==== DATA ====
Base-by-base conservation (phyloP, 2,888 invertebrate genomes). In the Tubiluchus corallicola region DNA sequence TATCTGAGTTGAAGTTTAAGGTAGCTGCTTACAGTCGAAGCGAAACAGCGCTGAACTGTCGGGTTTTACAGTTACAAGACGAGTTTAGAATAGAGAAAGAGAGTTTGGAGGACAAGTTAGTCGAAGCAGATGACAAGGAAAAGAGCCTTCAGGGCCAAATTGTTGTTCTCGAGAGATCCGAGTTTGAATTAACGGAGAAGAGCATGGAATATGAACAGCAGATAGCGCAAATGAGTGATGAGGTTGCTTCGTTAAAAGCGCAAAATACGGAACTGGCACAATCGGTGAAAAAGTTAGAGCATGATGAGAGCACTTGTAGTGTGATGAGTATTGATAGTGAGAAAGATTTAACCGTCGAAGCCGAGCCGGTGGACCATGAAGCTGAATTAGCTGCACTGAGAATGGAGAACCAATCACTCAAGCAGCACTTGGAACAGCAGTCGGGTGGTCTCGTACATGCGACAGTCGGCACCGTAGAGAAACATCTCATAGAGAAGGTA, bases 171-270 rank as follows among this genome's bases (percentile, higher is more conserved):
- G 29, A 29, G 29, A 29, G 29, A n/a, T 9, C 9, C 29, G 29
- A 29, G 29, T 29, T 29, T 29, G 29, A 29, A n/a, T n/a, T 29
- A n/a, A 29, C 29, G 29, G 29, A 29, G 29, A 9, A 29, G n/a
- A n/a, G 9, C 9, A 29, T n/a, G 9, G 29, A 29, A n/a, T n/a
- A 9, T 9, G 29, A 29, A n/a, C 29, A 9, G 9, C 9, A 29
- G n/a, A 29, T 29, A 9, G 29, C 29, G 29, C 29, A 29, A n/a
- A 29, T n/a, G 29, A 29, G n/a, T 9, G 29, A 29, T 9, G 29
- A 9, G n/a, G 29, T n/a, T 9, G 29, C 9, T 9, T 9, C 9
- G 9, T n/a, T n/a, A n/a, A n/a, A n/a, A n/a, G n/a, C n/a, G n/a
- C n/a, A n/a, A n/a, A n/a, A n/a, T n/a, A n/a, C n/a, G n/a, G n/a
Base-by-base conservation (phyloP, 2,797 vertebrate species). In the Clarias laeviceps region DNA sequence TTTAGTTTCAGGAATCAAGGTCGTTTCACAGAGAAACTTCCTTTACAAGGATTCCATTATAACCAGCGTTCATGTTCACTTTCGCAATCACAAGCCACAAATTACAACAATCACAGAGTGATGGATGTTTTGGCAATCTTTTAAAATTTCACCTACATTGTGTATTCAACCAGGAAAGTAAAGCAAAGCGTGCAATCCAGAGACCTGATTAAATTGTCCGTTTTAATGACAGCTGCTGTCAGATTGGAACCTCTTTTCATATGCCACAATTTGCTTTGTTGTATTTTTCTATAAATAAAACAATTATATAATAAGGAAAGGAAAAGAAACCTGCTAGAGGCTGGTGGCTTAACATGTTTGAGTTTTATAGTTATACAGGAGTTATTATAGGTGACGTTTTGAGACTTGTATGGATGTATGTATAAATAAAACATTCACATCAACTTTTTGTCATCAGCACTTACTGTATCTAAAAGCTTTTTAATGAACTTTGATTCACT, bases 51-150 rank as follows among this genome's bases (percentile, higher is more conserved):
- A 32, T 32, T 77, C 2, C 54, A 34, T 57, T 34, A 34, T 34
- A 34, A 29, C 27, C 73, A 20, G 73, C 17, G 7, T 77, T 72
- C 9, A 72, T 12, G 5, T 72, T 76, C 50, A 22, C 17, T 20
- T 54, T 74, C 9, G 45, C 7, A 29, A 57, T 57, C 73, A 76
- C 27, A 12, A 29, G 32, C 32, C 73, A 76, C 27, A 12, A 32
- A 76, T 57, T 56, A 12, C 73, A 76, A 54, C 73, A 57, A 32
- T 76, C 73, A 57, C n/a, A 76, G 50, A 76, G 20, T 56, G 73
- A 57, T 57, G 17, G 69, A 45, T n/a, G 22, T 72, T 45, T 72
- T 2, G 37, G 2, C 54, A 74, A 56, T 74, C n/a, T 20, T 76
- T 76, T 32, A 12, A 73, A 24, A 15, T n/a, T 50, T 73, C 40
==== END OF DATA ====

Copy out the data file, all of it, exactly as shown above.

Base-by-base conservation (phyloP, 2,888 invertebrate genomes). In the Tubiluchus corallicola region DNA sequence TATCTGAGTTGAAGTTTAAGGTAGCTGCTTACAGTCGAAGCGAAACAGCGCTGAACTGTCGGGTTTTACAGTTACAAGACGAGTTTAGAATAGAGAAAGAGAGTTTGGAGGACAAGTTAGTCGAAGCAGATGACAAGGAAAAGAGCCTTCAGGGCCAAATTGTTGTTCTCGAGAGATCCGAGTTTGAATTAACGGAGAAGAGCATGGAATATGAACAGCAGATAGCGCAAATGAGTGATGAGGTTGCTTCGTTAAAAGCGCAAAATACGGAACTGGCACAATCGGTGAAAAAGTTAGAGCATGATGAGAGCACTTGTAGTGTGATGAGTATTGATAGTGAGAAAGATTTAACCGTCGAAGCCGAGCCGGTGGACCATGAAGCTGAATTAGCTGCACTGAGAATGGAGAACCAATCACTCAAGCAGCACTTGGAACAGCAGTCGGGTGGTCTCGTACATGCGACAGTCGGCACCGTAGAGAAACATCTCATAGAGAAGGTA, bases 171-270 rank as follows among this genome's bases (percentile, higher is more conserved):
- G 29, A 29, G 29, A 29, G 29, A n/a, T 9, C 9, C 29, G 29
- A 29, G 29, T 29, T 29, T 29, G 29, A 29, A n/a, T n/a, T 29
- A n/a, A 29, C 29, G 29, G 29, A 29, G 29, A 9, A 29, G n/a
- A n/a, G 9, C 9, A 29, T n/a, G 9, G 29, A 29, A n/a, T n/a
- A 9, T 9, G 29, A 29, A n/a, C 29, A 9, G 9, C 9, A 29
- G n/a, A 29, T 29, A 9, G 29, C 29, G 29, C 29, A 29, A n/a
- A 29, T n/a, G 29, A 29, G n/a, T 9, G 29, A 29, T 9, G 29
- A 9, G n/a, G 29, T n/a, T 9, G 29, C 9, T 9, T 9, C 9
- G 9, T n/a, T n/a, A n/a, A n/a, A n/a, A n/a, G n/a, C n/a, G n/a
- C n/a, A n/a, A n/a, A n/a, A n/a, T n/a, A n/a, C n/a, G n/a, G n/a
Base-by-base conservation (phyloP, 2,797 vertebrate species). In the Clarias laeviceps region DNA sequence TTTAGTTTCAGGAATCAAGGTCGTTTCACAGAGAAACTTCCTTTACAAGGATTCCATTATAACCAGCGTTCATGTTCACTTTCGCAATCACAAGCCACAAATTACAACAATCACAGAGTGATGGATGTTTTGGCAATCTTTTAAAATTTCACCTACATTGTGTATTCAACCAGGAAAGTAAAGCAAAGCGTGCAATCCAGAGACCTGATTAAATTGTCCGTTTTAATGACAGCTGCTGTCAGATTGGAACCTCTTTTCATATGCCACAATTTGCTTTGTTGTATTTTTCTATAAATAAAACAATTATATAATAAGGAAAGGAAAAGAAACCTGCTAGAGGCTGGTGGCTTAACATGTTTGAGTTTTATAGTTATACAGGAGTTATTATAGGTGACGTTTTGAGACTTGTATGGATGTATGTATAAATAAAACATTCACATCAACTTTTTGTCATCAGCACTTACTGTATCTAAAAGCTTTTTAATGAACTTTGATTCACT, bases 51-150 rank as follows among this genome's bases (percentile, higher is more conserved):
- A 32, T 32, T 77, C 2, C 54, A 34, T 57, T 34, A 34, T 34
- A 34, A 29, C 27, C 73, A 20, G 73, C 17, G 7, T 77, T 72
- C 9, A 72, T 12, G 5, T 72, T 76, C 50, A 22, C 17, T 20
- T 54, T 74, C 9, G 45, C 7, A 29, A 57, T 57, C 73, A 76
- C 27, A 12, A 29, G 32, C 32, C 73, A 76, C 27, A 12, A 32
- A 76, T 57, T 56, A 12, C 73, A 76, A 54, C 73, A 57, A 32
- T 76, C 73, A 57, C n/a, A 76, G 50, A 76, G 20, T 56, G 73
- A 57, T 57, G 17, G 69, A 45, T n/a, G 22, T 72, T 45, T 72
- T 2, G 37, G 2, C 54, A 74, A 56, T 74, C n/a, T 20, T 76
- T 76, T 32, A 12, A 73, A 24, A 15, T n/a, T 50, T 73, C 40